Wednesday, May 17, 2017

EQB OKs Proposed Fees To Improve Safe Drinking Water Oversight For Public Comment

The Environmental Quality Board Wednesday unanimously voted to send a proposed $7.5 million Safe Drinking Water fee increase regulation out for public comment.
The fee package is designed to make up for staff and other resource deficiencies in meeting minimum federal program requirements in DEP’s Safe Drinking Water Program identified by the U.S. Environmental Protection Agency.
The earliest the fees could be finalized is April 2018 under the state’s regulatory review process and DEP could start hiring staff based on those fees in January 2019.
DEP proposes to increase the number of inspectors by 50 percent who ensure safe drinking water is delivered from the state’s more than 8,500 public water systems and more than 10 million Pennsylvania residents.
When finalized, the fees would provide the funds to add 33 new positions to the existing drinking water complement. This is the first increase to permitting fees since the fees were first implemented in 1984.
“Years of under-investment in our safe drinking water oversight has put Pennsylvania in a precarious position,” said DEP Acting Secretary Patrick McDonnell. “DEP staff have done tremendous work to ensure that the water that we drink is safe and clean. But, we cannot continue with the staffing shortages we currently face.”
Over the past few months, the U.S. Environmental Protection Agency has noted that DEP has one inspector for every 149 public water systems, more than double the national average of one inspector for every 67 systems.
EPA has also warned that if inspection requirements are not met, Pennsylvania may lose primacy over Safe Drinking Water programs. Correspondence can be found on the DEP website.  
At risk is not only federal funding to pay the cost of administering this federal program, but up to $100 million in annual federal funding for grants and loans to improve water systems throughout Pennsylvania.
EPA’s review said Pennsylvania failed to conduct the minimum number of sanitary surveys of water systems-- once every 3 years for community water supplies and once every 5 years for non-community systems-- schools, camps, bulk water suppliers.
Because of the lack of staff, DEP completed only 1,847 sanitary surveys in FY 2015-16 compared to 3,177 in FY 2009-10.
EPA also pointed out, the lack of staff meant the number of unaddressed Safe Drinking Water Act violations doubled over the last 5 years from 4,298 to 7,922.
The proposed package would increase fees for new or amended permits and impose annual fees for community water systems, non-community water systems, and bottled, vended, retail and bulk water suppliers.
“It’s clear that the ever-expanding workload of inspections cannot be managed forever by the current staff levels,” said McDonnell. “These inspections cover the entirety of the water system, from the water source, through the treatment and storage, and finally the distribution to homes. We’re seeking these increases to make sure that we can continue DEP’s high-quality work and fulfill our responsibility to ensure clean drinking water sources to the people of Pennsylvania.”
At the meeting, Jonathan Lutz, alternate for Rep. John Maher (R-Allegheny), Majority Chair of the House Environmental Resources and Energy Committee, said he has a concern about the fees equaling the level of service provided by DEP to the water systems.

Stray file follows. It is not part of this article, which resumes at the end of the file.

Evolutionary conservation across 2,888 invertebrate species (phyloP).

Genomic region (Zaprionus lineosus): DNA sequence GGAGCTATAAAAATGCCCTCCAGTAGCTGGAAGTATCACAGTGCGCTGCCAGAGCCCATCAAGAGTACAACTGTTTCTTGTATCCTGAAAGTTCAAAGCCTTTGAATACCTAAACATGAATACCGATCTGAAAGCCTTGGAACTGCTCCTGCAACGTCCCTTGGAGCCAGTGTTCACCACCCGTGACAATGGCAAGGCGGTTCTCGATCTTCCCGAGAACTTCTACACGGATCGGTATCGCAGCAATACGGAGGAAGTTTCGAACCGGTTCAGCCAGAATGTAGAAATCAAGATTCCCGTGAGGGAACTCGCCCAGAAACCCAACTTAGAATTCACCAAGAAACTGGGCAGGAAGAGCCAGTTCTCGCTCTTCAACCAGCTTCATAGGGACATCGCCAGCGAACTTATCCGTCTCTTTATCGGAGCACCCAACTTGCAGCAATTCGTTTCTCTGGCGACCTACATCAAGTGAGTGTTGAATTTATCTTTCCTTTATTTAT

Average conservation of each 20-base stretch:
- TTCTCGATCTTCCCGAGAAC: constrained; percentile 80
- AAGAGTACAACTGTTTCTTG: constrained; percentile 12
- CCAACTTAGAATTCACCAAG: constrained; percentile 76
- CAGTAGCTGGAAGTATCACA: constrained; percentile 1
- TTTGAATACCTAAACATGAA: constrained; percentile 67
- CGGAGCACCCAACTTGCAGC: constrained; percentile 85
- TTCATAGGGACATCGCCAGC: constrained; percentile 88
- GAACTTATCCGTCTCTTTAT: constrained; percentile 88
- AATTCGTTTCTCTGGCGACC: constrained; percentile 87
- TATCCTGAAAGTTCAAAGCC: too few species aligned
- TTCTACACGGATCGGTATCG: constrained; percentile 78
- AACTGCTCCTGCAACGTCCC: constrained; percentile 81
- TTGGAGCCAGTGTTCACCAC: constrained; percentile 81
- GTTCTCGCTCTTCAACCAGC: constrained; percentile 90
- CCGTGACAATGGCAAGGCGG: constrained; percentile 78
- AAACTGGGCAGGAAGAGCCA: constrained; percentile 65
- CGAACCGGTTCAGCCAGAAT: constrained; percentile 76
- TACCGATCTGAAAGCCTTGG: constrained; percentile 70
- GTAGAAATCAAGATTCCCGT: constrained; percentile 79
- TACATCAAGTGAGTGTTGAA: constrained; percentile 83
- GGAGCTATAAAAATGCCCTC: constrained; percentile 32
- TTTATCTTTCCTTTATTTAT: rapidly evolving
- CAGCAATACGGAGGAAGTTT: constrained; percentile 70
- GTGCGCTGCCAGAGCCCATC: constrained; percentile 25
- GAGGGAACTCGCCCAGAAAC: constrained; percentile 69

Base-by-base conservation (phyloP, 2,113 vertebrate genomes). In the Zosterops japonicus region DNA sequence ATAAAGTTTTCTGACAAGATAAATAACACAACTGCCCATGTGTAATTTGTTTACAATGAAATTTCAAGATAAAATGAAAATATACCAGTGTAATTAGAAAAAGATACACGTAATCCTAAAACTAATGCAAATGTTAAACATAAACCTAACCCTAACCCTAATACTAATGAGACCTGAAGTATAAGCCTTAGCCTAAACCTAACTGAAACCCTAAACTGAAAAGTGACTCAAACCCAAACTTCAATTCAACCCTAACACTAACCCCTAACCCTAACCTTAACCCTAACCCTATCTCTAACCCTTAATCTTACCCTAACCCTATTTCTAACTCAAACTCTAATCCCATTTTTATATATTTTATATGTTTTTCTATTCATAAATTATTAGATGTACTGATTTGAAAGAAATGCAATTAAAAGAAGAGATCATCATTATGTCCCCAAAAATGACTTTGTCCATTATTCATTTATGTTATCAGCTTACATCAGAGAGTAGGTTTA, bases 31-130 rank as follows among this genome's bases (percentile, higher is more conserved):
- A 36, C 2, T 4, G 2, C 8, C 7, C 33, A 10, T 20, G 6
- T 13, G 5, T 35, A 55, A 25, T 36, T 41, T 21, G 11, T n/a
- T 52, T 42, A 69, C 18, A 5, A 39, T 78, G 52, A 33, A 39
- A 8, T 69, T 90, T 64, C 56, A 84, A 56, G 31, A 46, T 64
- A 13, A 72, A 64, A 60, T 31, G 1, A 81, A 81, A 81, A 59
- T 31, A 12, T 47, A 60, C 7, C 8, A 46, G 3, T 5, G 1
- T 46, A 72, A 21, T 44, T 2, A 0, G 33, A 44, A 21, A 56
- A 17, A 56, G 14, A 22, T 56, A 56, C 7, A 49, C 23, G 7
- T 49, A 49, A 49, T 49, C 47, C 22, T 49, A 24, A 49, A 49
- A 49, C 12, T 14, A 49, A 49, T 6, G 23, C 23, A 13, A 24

Lutz asked if DEP would be open to other approaches to raising the needed $7.5 million, like assessments on the systems regulated similar to the way the Public Utility Commission is funded for its oversight of utilities.
The earliest the regulation could be published for public comment is in July.  After the EQB, the regulation will be reviewed by the Governor’s Budget Office, Office of Attorney General, the environmental committees of the General Assembly and the Independent Regulatory Review Commission.  
The earliest it could come back to the EQB for final action is in December and could be effective in April, about a year from now, if everything goes right.
DEP would need to be collecting fees for at least six months after the fees become effective before it would begin hiring new staff.  That means DEP could begin hiring staff  in January 2019.  DEP said it takes 3 years to fully train a new inspector.
EPA recommended in April DEP identify a temporary funding source to get new staff on sooner.
DEP Acting Secretary Patrick McDonnell told the Board even if this was not a federal program, DEP would be asking for more resources because the compliance level in drinking water systems has been dropping.
A public comment period will be announced once a draft of the package is finalized; details of the comment period will be announced at that time.
Other Action
The EQB voted to accept a rulemaking petition for study by the Delaware Riverkeeper to reclassify portions of the Delaware River.
Lutz expressed a concern about Pennsylvania setting a standard for the Delaware River when other states in the watershed would not be bound by that standard.
Adam Pankake, alternate for Sen. Gene Yaw (R-Lycoming), Majority Chair of the Senate Environmental Resources and Energy Committee, questioned how much the study of the petition will cost Pennsylvania when the Delaware is an interstate river.
Copies of the proposed drinking water fee and background documents and other items from the EQB meeting are available on the Environmental Quality Board webpage.
Related Stories:
EPA: DEP Lacks Resources To Enforce Minimum Federal Safe Drinking Water Regs

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